Peace Corps Experience
- Cornell University
I grew up in the 1960's and was motivated by President Kennedy's inaugural exhortation, "Ask not what your country can do for you — ask what you can do for your country." I fell in love with African culture in high school, and African literature in college. When I saw the Peace Corps job opening in Cameroon that matched these passions with my agriculture and business management education, I jumped at the chance.
I was a Peace Corps volunteer in the West African country of Cameroon between 1976 and 1978. I served as a business advisor to a cocoa and coffee marketing cooperative. Local farmer groups worked through the coop to negotiate better sales terms for their crops, and profits were returned to them at the end of the season. The coop also used retained earnings to provide grants to villages for community development programs, including clean water projects. Women's groups were the primary beneficiaries of these grants.
Now, with 30 years of perspective, I think my most important experience was learning the extent to which language plays a role in business, community, and world peace. Cameroon is home to 230 different local languages and also uses the two colonial languages of French and English. In order to conduct business, most Cameroonians have to speak three languages or more. Because I had to speak French and the local language of Ewondo to do my job, I learned firsthand that the words you choose do not always translate directly into another language. You have to work hard to understand both the language and culture of another country in order to successfully negotiate anything from a business transaction to conflict resolution.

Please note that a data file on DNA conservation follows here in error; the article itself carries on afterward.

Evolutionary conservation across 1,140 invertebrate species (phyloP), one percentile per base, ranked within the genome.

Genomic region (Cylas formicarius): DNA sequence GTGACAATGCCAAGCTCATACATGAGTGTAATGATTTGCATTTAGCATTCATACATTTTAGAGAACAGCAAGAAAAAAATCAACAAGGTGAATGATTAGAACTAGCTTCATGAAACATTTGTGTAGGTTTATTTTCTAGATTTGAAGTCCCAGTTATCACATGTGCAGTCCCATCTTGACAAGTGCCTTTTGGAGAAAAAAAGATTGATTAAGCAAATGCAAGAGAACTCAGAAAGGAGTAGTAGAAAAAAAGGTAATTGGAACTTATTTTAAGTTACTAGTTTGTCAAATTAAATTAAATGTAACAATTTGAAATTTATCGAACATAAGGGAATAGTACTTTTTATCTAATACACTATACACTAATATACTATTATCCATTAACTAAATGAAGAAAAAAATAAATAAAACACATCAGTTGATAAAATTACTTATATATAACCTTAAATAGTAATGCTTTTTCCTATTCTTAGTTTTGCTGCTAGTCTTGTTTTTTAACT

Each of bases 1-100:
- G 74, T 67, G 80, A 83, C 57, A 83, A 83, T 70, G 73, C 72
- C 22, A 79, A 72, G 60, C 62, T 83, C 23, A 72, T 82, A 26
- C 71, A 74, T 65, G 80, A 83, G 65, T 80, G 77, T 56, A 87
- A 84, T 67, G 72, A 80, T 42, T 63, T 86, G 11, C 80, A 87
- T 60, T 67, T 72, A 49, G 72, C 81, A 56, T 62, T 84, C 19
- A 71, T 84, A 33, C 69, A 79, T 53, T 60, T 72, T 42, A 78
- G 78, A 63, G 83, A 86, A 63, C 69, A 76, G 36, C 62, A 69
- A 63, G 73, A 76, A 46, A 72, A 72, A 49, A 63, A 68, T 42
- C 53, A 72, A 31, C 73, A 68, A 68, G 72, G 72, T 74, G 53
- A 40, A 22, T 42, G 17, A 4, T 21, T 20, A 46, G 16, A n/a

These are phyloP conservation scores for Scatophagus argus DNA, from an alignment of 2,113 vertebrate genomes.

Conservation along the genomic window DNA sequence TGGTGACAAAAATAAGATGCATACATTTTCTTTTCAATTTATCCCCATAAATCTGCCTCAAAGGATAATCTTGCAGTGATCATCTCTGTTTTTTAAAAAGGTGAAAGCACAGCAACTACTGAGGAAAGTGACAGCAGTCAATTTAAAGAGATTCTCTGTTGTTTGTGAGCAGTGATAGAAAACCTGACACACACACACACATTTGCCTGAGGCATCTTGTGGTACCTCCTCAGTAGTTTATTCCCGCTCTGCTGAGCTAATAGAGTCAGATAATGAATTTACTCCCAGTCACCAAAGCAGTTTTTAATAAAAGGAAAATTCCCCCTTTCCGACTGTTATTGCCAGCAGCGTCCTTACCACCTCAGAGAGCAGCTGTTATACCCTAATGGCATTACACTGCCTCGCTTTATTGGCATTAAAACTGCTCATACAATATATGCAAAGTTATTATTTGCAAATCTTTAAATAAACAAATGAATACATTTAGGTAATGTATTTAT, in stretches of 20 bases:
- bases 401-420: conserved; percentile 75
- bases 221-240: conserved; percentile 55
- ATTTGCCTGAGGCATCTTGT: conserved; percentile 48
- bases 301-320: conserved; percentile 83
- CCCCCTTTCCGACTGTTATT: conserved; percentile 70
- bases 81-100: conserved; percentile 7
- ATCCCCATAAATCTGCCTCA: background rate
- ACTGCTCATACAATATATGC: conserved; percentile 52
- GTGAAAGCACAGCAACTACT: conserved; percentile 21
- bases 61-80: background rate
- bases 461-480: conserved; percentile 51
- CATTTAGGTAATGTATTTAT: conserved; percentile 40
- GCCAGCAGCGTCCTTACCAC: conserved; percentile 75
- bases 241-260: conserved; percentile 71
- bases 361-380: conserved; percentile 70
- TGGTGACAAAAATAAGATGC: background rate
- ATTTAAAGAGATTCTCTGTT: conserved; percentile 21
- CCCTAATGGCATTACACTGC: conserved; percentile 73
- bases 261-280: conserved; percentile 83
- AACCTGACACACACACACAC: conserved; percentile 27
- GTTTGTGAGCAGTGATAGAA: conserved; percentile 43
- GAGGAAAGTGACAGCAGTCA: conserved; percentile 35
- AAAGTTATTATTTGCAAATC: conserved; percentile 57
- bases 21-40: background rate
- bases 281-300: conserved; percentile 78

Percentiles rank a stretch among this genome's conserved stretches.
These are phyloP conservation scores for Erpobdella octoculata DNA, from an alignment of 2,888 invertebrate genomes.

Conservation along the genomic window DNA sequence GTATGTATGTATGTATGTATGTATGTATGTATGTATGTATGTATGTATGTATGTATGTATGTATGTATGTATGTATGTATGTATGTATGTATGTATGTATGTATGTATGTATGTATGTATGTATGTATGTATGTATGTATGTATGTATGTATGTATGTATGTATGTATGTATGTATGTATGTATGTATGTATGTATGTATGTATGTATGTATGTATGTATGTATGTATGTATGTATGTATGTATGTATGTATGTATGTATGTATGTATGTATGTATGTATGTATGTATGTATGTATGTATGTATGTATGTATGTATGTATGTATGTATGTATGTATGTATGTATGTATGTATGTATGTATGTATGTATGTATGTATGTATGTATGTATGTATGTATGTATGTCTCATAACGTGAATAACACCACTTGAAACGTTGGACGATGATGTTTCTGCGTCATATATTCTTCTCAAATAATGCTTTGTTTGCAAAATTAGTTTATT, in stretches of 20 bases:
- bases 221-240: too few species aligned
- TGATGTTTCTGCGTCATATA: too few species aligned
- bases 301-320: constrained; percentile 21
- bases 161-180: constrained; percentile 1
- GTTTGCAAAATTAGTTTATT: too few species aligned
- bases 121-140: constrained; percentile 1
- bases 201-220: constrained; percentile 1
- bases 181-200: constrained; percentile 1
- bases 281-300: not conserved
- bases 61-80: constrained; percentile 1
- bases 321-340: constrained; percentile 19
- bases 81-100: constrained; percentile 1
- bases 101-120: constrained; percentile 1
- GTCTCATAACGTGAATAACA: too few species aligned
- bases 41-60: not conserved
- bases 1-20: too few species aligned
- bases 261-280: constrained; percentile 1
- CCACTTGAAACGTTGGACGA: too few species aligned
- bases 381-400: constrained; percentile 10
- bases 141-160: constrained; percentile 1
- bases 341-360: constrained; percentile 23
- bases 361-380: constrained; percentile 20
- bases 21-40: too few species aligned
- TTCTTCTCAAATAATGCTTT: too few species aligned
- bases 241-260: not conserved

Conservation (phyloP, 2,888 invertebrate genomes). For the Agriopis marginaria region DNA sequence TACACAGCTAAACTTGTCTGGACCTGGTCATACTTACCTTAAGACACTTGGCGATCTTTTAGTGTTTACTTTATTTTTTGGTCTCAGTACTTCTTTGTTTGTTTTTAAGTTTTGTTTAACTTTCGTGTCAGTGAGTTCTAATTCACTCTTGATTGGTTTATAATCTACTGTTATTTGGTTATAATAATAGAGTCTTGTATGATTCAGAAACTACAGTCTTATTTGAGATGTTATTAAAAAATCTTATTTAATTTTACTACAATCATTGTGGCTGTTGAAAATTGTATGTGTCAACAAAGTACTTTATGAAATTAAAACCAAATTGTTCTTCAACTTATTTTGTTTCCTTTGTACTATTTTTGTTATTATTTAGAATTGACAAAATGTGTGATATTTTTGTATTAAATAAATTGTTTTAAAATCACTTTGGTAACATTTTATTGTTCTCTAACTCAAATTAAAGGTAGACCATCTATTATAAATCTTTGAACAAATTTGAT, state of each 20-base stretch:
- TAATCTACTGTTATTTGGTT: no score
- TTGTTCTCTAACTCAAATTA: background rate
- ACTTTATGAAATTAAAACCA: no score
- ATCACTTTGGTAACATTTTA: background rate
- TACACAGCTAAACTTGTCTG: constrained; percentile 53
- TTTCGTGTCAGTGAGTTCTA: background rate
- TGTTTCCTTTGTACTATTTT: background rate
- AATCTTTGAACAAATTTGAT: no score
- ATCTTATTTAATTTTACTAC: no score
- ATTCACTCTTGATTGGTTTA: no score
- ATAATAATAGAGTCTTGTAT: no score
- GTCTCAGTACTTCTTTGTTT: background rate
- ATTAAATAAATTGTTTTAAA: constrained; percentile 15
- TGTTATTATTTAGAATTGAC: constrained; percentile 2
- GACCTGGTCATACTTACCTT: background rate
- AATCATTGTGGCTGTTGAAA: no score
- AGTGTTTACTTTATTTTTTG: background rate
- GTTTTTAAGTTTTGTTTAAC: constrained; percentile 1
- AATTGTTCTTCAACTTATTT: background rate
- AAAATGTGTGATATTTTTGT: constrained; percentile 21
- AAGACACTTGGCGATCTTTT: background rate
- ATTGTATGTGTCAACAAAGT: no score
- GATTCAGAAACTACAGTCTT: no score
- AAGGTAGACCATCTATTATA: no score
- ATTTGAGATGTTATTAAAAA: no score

My experience working with coops in Cameroon led to a Master's Degree in cooperative finance followed by another 10 years living and working in Zaire, Rwanda, Mali, and Chad. My two daughters spent their childhood in Africa, and grew up speaking several languages … with a better accent than me, I might add. Eventually, my finance and coop experience led me to Wisconsin where I was recruited by the World Council of Credit Unions to help build credit unions in Central Europe. This then led to my current work as the managing director of Fitchburg Center, where I try to apply all of the lessons I learned to develop sustainable communities through cooperation. My entire life is truly built on my Peace Corps experience.
At Fitchburg Center, we have to work closely with neighbors, city representatives and staff, architects, engineers, and clients to achieve our objectives. Needless to say, there are many different opinions on the best way to proceed, so cooperation and communication are crucial. My international experience taught me to listen, pay close attention to the words that people use, and be committed to understanding their concerns. That allows me to better meet a customer's needs, avoid many conflicts, and more easily resolve those conflicts that do arise.
Even now, after more than 30 years, my fellow volunteers remain business colleagues and some of my best friends. The Peace Corps will always be a part of my life.